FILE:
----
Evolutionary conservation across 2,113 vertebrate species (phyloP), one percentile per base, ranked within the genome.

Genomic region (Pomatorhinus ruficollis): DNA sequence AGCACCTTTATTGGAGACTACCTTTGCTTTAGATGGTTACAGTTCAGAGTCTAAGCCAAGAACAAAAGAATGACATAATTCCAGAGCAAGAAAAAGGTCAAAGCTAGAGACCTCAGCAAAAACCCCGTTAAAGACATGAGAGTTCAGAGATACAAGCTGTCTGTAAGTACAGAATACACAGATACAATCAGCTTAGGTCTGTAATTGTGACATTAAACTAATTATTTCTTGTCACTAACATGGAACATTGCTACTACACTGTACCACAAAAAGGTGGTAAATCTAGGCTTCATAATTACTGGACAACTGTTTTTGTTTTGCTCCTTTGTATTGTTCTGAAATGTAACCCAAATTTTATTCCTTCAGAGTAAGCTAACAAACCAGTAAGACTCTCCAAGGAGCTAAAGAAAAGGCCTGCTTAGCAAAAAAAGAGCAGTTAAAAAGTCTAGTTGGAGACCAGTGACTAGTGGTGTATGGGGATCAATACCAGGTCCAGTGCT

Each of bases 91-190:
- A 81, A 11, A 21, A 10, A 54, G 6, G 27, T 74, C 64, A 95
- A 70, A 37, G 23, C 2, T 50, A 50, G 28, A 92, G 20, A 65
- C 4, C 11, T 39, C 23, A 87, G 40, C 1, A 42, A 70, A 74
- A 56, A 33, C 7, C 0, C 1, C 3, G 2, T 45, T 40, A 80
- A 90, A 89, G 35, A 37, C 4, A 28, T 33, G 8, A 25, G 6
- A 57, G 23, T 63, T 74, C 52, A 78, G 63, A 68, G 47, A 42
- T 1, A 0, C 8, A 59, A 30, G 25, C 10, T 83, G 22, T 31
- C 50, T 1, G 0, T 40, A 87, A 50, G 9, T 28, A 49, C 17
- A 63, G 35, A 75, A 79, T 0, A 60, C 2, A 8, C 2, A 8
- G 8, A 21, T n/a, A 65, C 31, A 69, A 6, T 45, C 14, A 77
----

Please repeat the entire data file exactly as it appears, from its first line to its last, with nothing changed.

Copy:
Evolutionary conservation across 2,113 vertebrate species (phyloP), one percentile per base, ranked within the genome.

Genomic region (Pomatorhinus ruficollis): DNA sequence AGCACCTTTATTGGAGACTACCTTTGCTTTAGATGGTTACAGTTCAGAGTCTAAGCCAAGAACAAAAGAATGACATAATTCCAGAGCAAGAAAAAGGTCAAAGCTAGAGACCTCAGCAAAAACCCCGTTAAAGACATGAGAGTTCAGAGATACAAGCTGTCTGTAAGTACAGAATACACAGATACAATCAGCTTAGGTCTGTAATTGTGACATTAAACTAATTATTTCTTGTCACTAACATGGAACATTGCTACTACACTGTACCACAAAAAGGTGGTAAATCTAGGCTTCATAATTACTGGACAACTGTTTTTGTTTTGCTCCTTTGTATTGTTCTGAAATGTAACCCAAATTTTATTCCTTCAGAGTAAGCTAACAAACCAGTAAGACTCTCCAAGGAGCTAAAGAAAAGGCCTGCTTAGCAAAAAAAGAGCAGTTAAAAAGTCTAGTTGGAGACCAGTGACTAGTGGTGTATGGGGATCAATACCAGGTCCAGTGCT

Each of bases 91-190:
- A 81, A 11, A 21, A 10, A 54, G 6, G 27, T 74, C 64, A 95
- A 70, A 37, G 23, C 2, T 50, A 50, G 28, A 92, G 20, A 65
- C 4, C 11, T 39, C 23, A 87, G 40, C 1, A 42, A 70, A 74
- A 56, A 33, C 7, C 0, C 1, C 3, G 2, T 45, T 40, A 80
- A 90, A 89, G 35, A 37, C 4, A 28, T 33, G 8, A 25, G 6
- A 57, G 23, T 63, T 74, C 52, A 78, G 63, A 68, G 47, A 42
- T 1, A 0, C 8, A 59, A 30, G 25, C 10, T 83, G 22, T 31
- C 50, T 1, G 0, T 40, A 87, A 50, G 9, T 28, A 49, C 17
- A 63, G 35, A 75, A 79, T 0, A 60, C 2, A 8, C 2, A 8
- G 8, A 21, T n/a, A 65, C 31, A 69, A 6, T 45, C 14, A 77